Olympic weightlifting takes years of training and practice to master. Even if you are in your 30s, 40s or even older, it’s not too late to start Olympic lifting. It does, however, mean that you need to start from a different point than younger lifters.
No matter how old you are, though, the benefits of Olympic weightlifting still apply.
When you reach your middle ages, your physiological system starts to decline. Your muscle gains also slow down. In men, it also means that your testosterone starts to decrease.
Olympic weightlifting builds muscle and increases the density of your bone tissue. It can also help to remedy years of poor posture and immobility. For men, it also stimulates the production of testosterone and growth hormones.
Its anaerobic quality requires very short durations of energy. It engages more muscles and enables you to recruit muscles for stability rapidly.
This is beneficial because, as you get older without exercising, your body becomes week and prone to falling.
As you get older, along with other muscle mass, your ‘fast-twitch’ muscle fibres also disappear more rapidly. This makes it more challenging to train reactive speed.
You can still develop these ‘fast-twitch’ muscle fibres at an older age. You will, however, need to start light and with partial movements.
Experts recommend starting with building mobility and strength and then working into reactive speed training. This can be done by placing the bar at the top of your thighs in power positions and starting clean pulls from there as you progress toward the floor.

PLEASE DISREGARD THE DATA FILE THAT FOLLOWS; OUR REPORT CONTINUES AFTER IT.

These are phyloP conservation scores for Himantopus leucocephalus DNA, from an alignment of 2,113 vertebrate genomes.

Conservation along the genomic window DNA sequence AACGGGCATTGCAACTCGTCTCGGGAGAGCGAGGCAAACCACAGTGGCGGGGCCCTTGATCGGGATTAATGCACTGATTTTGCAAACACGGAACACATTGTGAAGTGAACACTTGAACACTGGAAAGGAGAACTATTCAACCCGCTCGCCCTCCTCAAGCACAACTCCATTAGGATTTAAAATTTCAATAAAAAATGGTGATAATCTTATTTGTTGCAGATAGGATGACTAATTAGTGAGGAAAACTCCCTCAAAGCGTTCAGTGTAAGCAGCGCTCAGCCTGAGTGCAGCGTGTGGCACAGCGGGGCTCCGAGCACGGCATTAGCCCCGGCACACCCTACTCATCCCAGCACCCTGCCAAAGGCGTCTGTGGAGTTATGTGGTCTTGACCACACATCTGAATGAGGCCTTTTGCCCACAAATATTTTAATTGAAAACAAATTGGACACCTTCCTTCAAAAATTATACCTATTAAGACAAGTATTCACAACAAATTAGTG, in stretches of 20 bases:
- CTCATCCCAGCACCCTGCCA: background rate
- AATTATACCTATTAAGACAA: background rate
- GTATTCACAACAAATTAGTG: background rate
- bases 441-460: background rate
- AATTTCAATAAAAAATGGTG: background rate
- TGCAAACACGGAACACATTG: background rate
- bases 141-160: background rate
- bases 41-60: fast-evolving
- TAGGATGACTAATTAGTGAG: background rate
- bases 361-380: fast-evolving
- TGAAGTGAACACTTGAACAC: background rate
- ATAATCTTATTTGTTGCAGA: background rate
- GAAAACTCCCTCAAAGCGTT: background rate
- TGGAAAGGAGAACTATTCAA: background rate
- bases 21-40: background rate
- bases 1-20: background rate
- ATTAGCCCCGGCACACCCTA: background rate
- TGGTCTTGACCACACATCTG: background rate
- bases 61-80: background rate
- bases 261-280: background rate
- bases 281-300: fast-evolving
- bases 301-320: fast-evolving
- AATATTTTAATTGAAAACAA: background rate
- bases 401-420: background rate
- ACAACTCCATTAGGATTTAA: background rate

If you can’t catch the weight from there, options like an explosive pull onto the balls of your feet with a strong shrug can also work.
It will be a lot harder to get to the point of lifting heavy weights as you get older. The risk of injury will also increase, as your bones become too frail to support the weights it would have at a younger age. However, you don’t have to exceed 75% or 85% of your max with Olympic lifting. There are categories where you can lift at a comfortable weight and still get recognition.
As you grow older, your joints and body become a lot less agile and flexible. But flexibility can be improved at any age. The trick is to stretch frequently, regularly and consistently. You can do this by adding overhead squats, behind the neck presses, push presses and front squats to your workout programme.
It is no secret that as you get older, your body becomes a lot less reliable, especially when you want to get into Olympic weightlifting. You often think it’s too late because of the weakness age brings but it isn’t. With the right exercises, caution and training you can build back your body’s strength, speed in addition flexibility over time until you can start lifting heavier weights.
For more information about how to become proficient in Olympic lifting, please follow this link.